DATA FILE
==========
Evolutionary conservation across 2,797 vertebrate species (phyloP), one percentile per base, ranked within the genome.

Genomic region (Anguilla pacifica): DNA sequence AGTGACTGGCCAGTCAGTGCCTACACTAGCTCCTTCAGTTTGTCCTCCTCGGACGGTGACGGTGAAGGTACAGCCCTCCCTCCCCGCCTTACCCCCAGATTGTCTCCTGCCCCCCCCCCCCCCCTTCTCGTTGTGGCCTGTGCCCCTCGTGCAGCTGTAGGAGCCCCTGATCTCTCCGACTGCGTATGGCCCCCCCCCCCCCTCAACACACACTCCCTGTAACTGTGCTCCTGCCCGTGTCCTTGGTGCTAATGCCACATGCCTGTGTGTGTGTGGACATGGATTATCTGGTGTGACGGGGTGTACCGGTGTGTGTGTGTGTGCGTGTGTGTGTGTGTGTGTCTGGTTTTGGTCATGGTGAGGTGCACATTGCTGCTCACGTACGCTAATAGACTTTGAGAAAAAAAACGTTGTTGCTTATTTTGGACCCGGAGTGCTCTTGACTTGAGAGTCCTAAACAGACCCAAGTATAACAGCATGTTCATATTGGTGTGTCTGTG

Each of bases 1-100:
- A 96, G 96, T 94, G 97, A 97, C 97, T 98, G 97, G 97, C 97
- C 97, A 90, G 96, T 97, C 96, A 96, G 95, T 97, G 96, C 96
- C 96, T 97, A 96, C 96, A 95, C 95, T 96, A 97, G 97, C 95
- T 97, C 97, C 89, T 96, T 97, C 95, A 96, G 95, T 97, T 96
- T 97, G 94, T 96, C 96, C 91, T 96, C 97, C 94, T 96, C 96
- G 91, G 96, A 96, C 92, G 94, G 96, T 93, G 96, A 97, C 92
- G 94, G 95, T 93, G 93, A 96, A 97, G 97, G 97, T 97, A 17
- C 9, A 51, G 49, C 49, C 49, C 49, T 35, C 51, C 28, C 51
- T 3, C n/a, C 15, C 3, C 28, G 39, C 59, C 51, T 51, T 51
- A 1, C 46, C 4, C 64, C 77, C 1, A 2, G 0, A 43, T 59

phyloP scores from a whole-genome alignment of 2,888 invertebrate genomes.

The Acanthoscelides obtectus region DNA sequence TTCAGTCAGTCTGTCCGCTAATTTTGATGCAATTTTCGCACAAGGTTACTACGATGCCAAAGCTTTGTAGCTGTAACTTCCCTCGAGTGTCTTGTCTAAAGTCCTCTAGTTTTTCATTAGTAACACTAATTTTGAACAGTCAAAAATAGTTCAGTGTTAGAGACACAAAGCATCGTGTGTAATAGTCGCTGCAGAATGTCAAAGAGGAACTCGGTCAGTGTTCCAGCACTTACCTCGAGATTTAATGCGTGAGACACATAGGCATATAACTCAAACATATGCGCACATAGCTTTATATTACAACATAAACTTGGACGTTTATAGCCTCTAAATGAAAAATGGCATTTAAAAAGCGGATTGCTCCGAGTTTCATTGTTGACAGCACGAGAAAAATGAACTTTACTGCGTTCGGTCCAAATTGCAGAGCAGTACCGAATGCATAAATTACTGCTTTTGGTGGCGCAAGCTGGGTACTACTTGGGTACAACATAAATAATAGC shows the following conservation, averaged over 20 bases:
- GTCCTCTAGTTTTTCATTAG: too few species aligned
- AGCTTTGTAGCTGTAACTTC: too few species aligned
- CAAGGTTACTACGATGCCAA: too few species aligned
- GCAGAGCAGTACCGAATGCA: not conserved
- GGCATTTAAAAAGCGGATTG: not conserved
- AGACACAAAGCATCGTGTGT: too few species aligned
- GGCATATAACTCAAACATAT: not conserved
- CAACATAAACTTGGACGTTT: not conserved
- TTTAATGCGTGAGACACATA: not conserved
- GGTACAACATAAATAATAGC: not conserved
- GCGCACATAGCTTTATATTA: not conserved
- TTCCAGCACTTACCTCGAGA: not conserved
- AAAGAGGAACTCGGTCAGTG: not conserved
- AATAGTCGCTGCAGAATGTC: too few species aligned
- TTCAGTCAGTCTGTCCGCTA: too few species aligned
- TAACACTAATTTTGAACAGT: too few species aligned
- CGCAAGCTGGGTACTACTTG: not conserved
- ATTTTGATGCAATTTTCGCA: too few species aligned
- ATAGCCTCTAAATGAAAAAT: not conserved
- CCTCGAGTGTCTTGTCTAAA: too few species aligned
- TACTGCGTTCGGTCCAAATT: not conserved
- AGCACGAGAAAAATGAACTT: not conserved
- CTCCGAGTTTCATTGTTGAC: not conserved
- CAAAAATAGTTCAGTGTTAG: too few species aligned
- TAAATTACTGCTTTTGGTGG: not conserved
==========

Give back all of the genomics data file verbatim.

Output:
Evolutionary conservation across 2,797 vertebrate species (phyloP), one percentile per base, ranked within the genome.

Genomic region (Anguilla pacifica): DNA sequence AGTGACTGGCCAGTCAGTGCCTACACTAGCTCCTTCAGTTTGTCCTCCTCGGACGGTGACGGTGAAGGTACAGCCCTCCCTCCCCGCCTTACCCCCAGATTGTCTCCTGCCCCCCCCCCCCCCCTTCTCGTTGTGGCCTGTGCCCCTCGTGCAGCTGTAGGAGCCCCTGATCTCTCCGACTGCGTATGGCCCCCCCCCCCCCTCAACACACACTCCCTGTAACTGTGCTCCTGCCCGTGTCCTTGGTGCTAATGCCACATGCCTGTGTGTGTGTGGACATGGATTATCTGGTGTGACGGGGTGTACCGGTGTGTGTGTGTGTGCGTGTGTGTGTGTGTGTGTCTGGTTTTGGTCATGGTGAGGTGCACATTGCTGCTCACGTACGCTAATAGACTTTGAGAAAAAAAACGTTGTTGCTTATTTTGGACCCGGAGTGCTCTTGACTTGAGAGTCCTAAACAGACCCAAGTATAACAGCATGTTCATATTGGTGTGTCTGTG

Each of bases 1-100:
- A 96, G 96, T 94, G 97, A 97, C 97, T 98, G 97, G 97, C 97
- C 97, A 90, G 96, T 97, C 96, A 96, G 95, T 97, G 96, C 96
- C 96, T 97, A 96, C 96, A 95, C 95, T 96, A 97, G 97, C 95
- T 97, C 97, C 89, T 96, T 97, C 95, A 96, G 95, T 97, T 96
- T 97, G 94, T 96, C 96, C 91, T 96, C 97, C 94, T 96, C 96
- G 91, G 96, A 96, C 92, G 94, G 96, T 93, G 96, A 97, C 92
- G 94, G 95, T 93, G 93, A 96, A 97, G 97, G 97, T 97, A 17
- C 9, A 51, G 49, C 49, C 49, C 49, T 35, C 51, C 28, C 51
- T 3, C n/a, C 15, C 3, C 28, G 39, C 59, C 51, T 51, T 51
- A 1, C 46, C 4, C 64, C 77, C 1, A 2, G 0, A 43, T 59

phyloP scores from a whole-genome alignment of 2,888 invertebrate genomes.

The Acanthoscelides obtectus region DNA sequence TTCAGTCAGTCTGTCCGCTAATTTTGATGCAATTTTCGCACAAGGTTACTACGATGCCAAAGCTTTGTAGCTGTAACTTCCCTCGAGTGTCTTGTCTAAAGTCCTCTAGTTTTTCATTAGTAACACTAATTTTGAACAGTCAAAAATAGTTCAGTGTTAGAGACACAAAGCATCGTGTGTAATAGTCGCTGCAGAATGTCAAAGAGGAACTCGGTCAGTGTTCCAGCACTTACCTCGAGATTTAATGCGTGAGACACATAGGCATATAACTCAAACATATGCGCACATAGCTTTATATTACAACATAAACTTGGACGTTTATAGCCTCTAAATGAAAAATGGCATTTAAAAAGCGGATTGCTCCGAGTTTCATTGTTGACAGCACGAGAAAAATGAACTTTACTGCGTTCGGTCCAAATTGCAGAGCAGTACCGAATGCATAAATTACTGCTTTTGGTGGCGCAAGCTGGGTACTACTTGGGTACAACATAAATAATAGC shows the following conservation, averaged over 20 bases:
- GTCCTCTAGTTTTTCATTAG: too few species aligned
- AGCTTTGTAGCTGTAACTTC: too few species aligned
- CAAGGTTACTACGATGCCAA: too few species aligned
- GCAGAGCAGTACCGAATGCA: not conserved
- GGCATTTAAAAAGCGGATTG: not conserved
- AGACACAAAGCATCGTGTGT: too few species aligned
- GGCATATAACTCAAACATAT: not conserved
- CAACATAAACTTGGACGTTT: not conserved
- TTTAATGCGTGAGACACATA: not conserved
- GGTACAACATAAATAATAGC: not conserved
- GCGCACATAGCTTTATATTA: not conserved
- TTCCAGCACTTACCTCGAGA: not conserved
- AAAGAGGAACTCGGTCAGTG: not conserved
- AATAGTCGCTGCAGAATGTC: too few species aligned
- TTCAGTCAGTCTGTCCGCTA: too few species aligned
- TAACACTAATTTTGAACAGT: too few species aligned
- CGCAAGCTGGGTACTACTTG: not conserved
- ATTTTGATGCAATTTTCGCA: too few species aligned
- ATAGCCTCTAAATGAAAAAT: not conserved
- CCTCGAGTGTCTTGTCTAAA: too few species aligned
- TACTGCGTTCGGTCCAAATT: not conserved
- AGCACGAGAAAAATGAACTT: not conserved
- CTCCGAGTTTCATTGTTGAC: not conserved
- CAAAAATAGTTCAGTGTTAG: too few species aligned
- TAAATTACTGCTTTTGGTGG: not conserved